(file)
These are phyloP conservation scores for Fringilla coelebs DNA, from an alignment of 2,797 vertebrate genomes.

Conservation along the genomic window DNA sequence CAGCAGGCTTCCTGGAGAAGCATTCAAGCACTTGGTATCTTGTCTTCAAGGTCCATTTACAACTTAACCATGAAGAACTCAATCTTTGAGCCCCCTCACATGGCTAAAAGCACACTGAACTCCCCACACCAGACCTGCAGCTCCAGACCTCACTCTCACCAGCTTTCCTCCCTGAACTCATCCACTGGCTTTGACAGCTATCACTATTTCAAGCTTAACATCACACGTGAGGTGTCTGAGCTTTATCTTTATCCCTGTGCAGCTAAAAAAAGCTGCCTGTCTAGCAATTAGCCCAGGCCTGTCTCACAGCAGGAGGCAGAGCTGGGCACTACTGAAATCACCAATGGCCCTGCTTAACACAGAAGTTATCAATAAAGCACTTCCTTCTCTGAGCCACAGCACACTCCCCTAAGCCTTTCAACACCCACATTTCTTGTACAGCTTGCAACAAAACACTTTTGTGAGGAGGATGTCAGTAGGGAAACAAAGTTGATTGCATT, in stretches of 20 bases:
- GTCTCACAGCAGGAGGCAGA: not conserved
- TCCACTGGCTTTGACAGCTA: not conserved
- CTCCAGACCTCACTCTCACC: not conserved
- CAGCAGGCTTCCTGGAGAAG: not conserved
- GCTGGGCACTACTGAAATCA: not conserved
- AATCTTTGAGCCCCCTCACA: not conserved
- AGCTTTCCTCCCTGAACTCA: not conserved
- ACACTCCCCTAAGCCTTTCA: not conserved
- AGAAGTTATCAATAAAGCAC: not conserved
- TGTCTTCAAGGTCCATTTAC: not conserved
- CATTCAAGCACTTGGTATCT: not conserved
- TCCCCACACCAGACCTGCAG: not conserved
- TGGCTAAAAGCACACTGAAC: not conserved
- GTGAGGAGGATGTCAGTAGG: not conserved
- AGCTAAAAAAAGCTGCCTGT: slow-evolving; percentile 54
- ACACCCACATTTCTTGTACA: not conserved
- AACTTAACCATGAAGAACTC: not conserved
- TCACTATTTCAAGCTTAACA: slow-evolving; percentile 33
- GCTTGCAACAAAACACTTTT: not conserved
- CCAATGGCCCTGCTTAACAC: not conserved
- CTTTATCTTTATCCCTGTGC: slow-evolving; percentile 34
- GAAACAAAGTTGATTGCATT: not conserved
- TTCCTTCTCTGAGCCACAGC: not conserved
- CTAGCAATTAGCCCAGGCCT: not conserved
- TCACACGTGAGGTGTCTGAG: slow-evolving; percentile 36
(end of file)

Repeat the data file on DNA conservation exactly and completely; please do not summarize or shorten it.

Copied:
These are phyloP conservation scores for Fringilla coelebs DNA, from an alignment of 2,797 vertebrate genomes.

Conservation along the genomic window DNA sequence CAGCAGGCTTCCTGGAGAAGCATTCAAGCACTTGGTATCTTGTCTTCAAGGTCCATTTACAACTTAACCATGAAGAACTCAATCTTTGAGCCCCCTCACATGGCTAAAAGCACACTGAACTCCCCACACCAGACCTGCAGCTCCAGACCTCACTCTCACCAGCTTTCCTCCCTGAACTCATCCACTGGCTTTGACAGCTATCACTATTTCAAGCTTAACATCACACGTGAGGTGTCTGAGCTTTATCTTTATCCCTGTGCAGCTAAAAAAAGCTGCCTGTCTAGCAATTAGCCCAGGCCTGTCTCACAGCAGGAGGCAGAGCTGGGCACTACTGAAATCACCAATGGCCCTGCTTAACACAGAAGTTATCAATAAAGCACTTCCTTCTCTGAGCCACAGCACACTCCCCTAAGCCTTTCAACACCCACATTTCTTGTACAGCTTGCAACAAAACACTTTTGTGAGGAGGATGTCAGTAGGGAAACAAAGTTGATTGCATT, in stretches of 20 bases:
- GTCTCACAGCAGGAGGCAGA: not conserved
- TCCACTGGCTTTGACAGCTA: not conserved
- CTCCAGACCTCACTCTCACC: not conserved
- CAGCAGGCTTCCTGGAGAAG: not conserved
- GCTGGGCACTACTGAAATCA: not conserved
- AATCTTTGAGCCCCCTCACA: not conserved
- AGCTTTCCTCCCTGAACTCA: not conserved
- ACACTCCCCTAAGCCTTTCA: not conserved
- AGAAGTTATCAATAAAGCAC: not conserved
- TGTCTTCAAGGTCCATTTAC: not conserved
- CATTCAAGCACTTGGTATCT: not conserved
- TCCCCACACCAGACCTGCAG: not conserved
- TGGCTAAAAGCACACTGAAC: not conserved
- GTGAGGAGGATGTCAGTAGG: not conserved
- AGCTAAAAAAAGCTGCCTGT: slow-evolving; percentile 54
- ACACCCACATTTCTTGTACA: not conserved
- AACTTAACCATGAAGAACTC: not conserved
- TCACTATTTCAAGCTTAACA: slow-evolving; percentile 33
- GCTTGCAACAAAACACTTTT: not conserved
- CCAATGGCCCTGCTTAACAC: not conserved
- CTTTATCTTTATCCCTGTGC: slow-evolving; percentile 34
- GAAACAAAGTTGATTGCATT: not conserved
- TTCCTTCTCTGAGCCACAGC: not conserved
- CTAGCAATTAGCCCAGGCCT: not conserved
- TCACACGTGAGGTGTCTGAG: slow-evolving; percentile 36